By Tim Clancy, for Let’s Talk Plants! May 2023.
Boats Have Mainsails, Trees Not So Much (Part l of ll)
I am always looking for trees and plants that are out of the ordinary in some way. By out of the ordinary I am referring to a tree that has a disease, or one that has been extensively manipulated (read heavily pruned) to the point that it will have a negative effect on the tree. You get the idea. Such is the case of a large diameter Eucalyptus on a well-travelled residential street in Encinitas. Whilst driving by at 25 m.p.h. one day on that way back from the local Vons I noticed what I thought was a Sulphur fungus conk growing at the base of the tree.
I stopped and confirmed the presence of the conk and therefore the ultimate fate of the tree. Sulphur fungus is very good at its job and will ultimately kill the tree. I have seen the disease on several species of tree over the years but by far the most prevalent host I have seen is Eucalyptus. It is worth noting that the conk is the “flower” of the pathogen and represents a kind of life cycle completion meaning that while the fungus may be our first clue that a tree has sulphur fungus the disease is already very advanced inside the host and the conk is a clue as to how far advanced the fungus is in the process.
The tree is a big one. With a diameter approaching 42” and a height of around 70’ it could do some damage if indeed it fell. It’s located in a front yard between two recent vintage homes and big enough that if it falls away from the homes it could at least touch a home across the street.
Returning from a shopping trip last fall I noticed that the tree had been all but denuded. Eucalyptus tree mutilation is nothing new to me and this tree had been previously assaulted. As always, I was curious as to why the tree was subjected to the treatment and lo and behold there was the homeowner out in his yard.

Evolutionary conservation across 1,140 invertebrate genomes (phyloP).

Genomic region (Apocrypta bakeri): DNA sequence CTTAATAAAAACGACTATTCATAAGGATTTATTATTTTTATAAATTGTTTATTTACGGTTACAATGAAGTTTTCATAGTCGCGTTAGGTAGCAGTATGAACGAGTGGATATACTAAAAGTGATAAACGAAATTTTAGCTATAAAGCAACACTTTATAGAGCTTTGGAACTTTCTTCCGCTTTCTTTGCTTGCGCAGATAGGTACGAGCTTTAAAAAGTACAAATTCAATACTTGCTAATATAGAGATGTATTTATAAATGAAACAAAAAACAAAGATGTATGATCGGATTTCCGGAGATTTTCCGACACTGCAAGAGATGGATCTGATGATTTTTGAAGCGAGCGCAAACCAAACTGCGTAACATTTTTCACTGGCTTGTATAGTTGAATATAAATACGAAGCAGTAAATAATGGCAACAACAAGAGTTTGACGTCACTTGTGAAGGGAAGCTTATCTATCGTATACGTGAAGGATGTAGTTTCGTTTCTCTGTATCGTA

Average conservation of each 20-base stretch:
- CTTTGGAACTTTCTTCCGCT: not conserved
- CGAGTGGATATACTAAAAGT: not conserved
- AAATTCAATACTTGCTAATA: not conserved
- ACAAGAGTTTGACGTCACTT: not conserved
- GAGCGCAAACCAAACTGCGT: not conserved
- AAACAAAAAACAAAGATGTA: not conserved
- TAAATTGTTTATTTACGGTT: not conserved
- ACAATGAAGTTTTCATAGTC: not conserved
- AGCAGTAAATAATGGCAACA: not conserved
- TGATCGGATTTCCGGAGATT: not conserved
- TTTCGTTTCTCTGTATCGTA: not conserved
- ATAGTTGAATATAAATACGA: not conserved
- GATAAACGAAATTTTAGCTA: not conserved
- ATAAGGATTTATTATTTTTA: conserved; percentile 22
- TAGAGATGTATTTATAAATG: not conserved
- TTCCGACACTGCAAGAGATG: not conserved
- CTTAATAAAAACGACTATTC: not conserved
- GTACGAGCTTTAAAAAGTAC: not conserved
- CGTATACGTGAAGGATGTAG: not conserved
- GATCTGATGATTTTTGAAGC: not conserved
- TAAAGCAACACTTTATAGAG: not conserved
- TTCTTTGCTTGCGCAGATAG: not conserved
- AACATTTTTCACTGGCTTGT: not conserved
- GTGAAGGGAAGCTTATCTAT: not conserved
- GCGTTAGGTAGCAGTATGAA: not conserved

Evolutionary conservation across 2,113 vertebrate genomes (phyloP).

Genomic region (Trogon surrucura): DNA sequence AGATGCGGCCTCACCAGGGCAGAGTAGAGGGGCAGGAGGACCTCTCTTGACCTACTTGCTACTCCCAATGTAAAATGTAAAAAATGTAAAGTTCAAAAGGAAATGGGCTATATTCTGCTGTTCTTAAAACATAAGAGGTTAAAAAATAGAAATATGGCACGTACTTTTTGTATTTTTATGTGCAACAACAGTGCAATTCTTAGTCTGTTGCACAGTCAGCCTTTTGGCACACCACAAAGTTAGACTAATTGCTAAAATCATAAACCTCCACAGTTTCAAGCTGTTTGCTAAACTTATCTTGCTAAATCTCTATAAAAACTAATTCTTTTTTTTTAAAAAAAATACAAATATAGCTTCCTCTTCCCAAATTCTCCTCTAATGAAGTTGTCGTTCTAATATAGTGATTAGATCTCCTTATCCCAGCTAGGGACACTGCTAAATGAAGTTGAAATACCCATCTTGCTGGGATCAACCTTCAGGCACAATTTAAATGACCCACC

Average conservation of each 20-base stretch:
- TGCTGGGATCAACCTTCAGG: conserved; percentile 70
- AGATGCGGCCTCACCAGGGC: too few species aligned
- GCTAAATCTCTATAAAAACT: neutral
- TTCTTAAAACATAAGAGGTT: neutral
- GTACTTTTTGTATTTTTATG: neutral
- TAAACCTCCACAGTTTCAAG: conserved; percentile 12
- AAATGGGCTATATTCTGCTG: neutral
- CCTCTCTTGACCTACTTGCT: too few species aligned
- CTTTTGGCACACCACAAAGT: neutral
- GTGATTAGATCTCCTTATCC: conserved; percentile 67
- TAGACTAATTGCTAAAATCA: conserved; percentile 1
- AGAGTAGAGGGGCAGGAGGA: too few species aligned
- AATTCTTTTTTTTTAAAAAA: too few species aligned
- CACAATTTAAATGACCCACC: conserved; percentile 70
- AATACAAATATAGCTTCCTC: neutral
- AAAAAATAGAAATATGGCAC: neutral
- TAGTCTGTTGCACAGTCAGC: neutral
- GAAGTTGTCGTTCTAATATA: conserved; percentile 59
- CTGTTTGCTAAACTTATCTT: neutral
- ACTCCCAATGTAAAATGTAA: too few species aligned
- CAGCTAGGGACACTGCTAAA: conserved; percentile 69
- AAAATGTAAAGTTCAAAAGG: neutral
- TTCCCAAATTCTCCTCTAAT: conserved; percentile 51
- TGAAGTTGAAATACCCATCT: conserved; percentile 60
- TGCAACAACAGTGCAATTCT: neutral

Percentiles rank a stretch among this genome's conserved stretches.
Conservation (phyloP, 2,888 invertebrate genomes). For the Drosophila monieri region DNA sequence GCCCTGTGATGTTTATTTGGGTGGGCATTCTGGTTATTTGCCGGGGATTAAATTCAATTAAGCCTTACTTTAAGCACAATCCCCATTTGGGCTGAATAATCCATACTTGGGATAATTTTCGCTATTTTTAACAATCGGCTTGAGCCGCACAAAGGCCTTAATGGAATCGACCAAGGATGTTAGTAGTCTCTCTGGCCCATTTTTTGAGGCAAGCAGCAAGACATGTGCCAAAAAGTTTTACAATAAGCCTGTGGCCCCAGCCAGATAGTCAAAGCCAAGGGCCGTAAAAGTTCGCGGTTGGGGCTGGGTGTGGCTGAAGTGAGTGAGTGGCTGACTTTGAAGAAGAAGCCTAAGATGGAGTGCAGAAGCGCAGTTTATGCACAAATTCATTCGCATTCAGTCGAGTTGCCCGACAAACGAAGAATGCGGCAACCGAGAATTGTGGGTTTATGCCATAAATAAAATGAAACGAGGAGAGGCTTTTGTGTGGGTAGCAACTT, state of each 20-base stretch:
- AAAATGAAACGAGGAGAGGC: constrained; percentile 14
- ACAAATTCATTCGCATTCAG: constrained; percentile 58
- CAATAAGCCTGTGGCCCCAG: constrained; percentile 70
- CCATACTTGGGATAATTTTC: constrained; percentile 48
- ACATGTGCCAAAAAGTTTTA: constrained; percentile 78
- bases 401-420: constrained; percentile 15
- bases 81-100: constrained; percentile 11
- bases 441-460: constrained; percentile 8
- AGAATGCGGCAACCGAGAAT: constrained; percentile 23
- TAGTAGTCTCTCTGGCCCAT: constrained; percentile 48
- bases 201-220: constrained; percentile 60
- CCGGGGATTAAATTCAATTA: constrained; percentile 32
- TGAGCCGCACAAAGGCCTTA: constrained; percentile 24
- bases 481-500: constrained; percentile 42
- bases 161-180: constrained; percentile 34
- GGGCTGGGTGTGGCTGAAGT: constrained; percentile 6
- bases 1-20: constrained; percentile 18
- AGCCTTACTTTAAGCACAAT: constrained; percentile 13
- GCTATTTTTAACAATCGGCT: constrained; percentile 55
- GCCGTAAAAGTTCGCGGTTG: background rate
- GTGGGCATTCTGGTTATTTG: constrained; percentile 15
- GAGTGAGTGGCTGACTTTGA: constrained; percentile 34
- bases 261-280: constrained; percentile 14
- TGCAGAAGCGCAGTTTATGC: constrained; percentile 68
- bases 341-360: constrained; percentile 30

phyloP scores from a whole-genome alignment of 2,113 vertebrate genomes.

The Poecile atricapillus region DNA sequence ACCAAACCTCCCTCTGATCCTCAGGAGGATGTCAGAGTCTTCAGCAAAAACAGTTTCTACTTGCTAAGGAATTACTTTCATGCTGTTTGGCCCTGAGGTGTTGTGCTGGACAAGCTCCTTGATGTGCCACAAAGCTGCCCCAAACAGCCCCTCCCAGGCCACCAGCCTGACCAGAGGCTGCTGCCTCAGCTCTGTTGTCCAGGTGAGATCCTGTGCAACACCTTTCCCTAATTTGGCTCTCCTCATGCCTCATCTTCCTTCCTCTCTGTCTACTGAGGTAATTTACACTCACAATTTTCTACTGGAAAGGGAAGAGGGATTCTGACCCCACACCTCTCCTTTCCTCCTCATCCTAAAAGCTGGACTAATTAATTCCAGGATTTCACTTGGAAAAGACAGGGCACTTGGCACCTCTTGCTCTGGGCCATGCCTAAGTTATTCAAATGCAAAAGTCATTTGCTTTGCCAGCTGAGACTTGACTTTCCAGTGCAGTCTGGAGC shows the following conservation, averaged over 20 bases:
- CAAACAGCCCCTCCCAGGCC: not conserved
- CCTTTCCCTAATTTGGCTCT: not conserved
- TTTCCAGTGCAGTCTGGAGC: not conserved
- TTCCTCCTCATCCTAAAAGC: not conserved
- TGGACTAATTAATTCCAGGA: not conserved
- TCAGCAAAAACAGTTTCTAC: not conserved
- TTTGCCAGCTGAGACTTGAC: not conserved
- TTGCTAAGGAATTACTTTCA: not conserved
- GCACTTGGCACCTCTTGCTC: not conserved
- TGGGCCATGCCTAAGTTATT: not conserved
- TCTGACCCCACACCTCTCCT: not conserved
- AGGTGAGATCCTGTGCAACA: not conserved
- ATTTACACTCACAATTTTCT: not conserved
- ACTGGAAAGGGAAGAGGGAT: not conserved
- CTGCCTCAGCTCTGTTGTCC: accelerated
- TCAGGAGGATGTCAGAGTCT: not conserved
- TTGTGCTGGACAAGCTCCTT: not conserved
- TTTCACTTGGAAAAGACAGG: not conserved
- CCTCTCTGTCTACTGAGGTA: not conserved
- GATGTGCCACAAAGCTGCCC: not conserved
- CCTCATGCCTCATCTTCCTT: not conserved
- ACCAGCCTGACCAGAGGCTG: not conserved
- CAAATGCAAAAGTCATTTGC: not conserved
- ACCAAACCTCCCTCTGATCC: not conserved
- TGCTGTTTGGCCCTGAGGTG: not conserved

I stopped and introduced myself and briefly explained my reason for stopping. I wanted to know why he had the tree so severely pruned. Was he advised by the tree company? Did he have some other information that would help me understand the reasoning behind the work.
It turns out the homeowner was concerned that the tree was in danger of falling because the tree’s canopy was so full that wind would act on it like a sail and topple the tree into his and/or his neighbor’s home. This is a common misconception when it comes to trees and wind. It is very easy for me to understand why people think this way. After all big tree canopies are somewhat reminiscent of a sail and could conceivably "catch” the wind and the forces could be strong enough to take a tree down.
Trees of course have other strategies. After all, it is a massive investment of resources to grow and photosynthesize and grow some more both above and below ground. Then of course there is the time element. Meaning, it takes a (relatively) long time to become a big tree, why would the design encourage failure? Well, it doesn’t.
Part ll of this article will appear in the July 2023 issue of Let’s Talk Plants!, and will explain how trees deal with wind.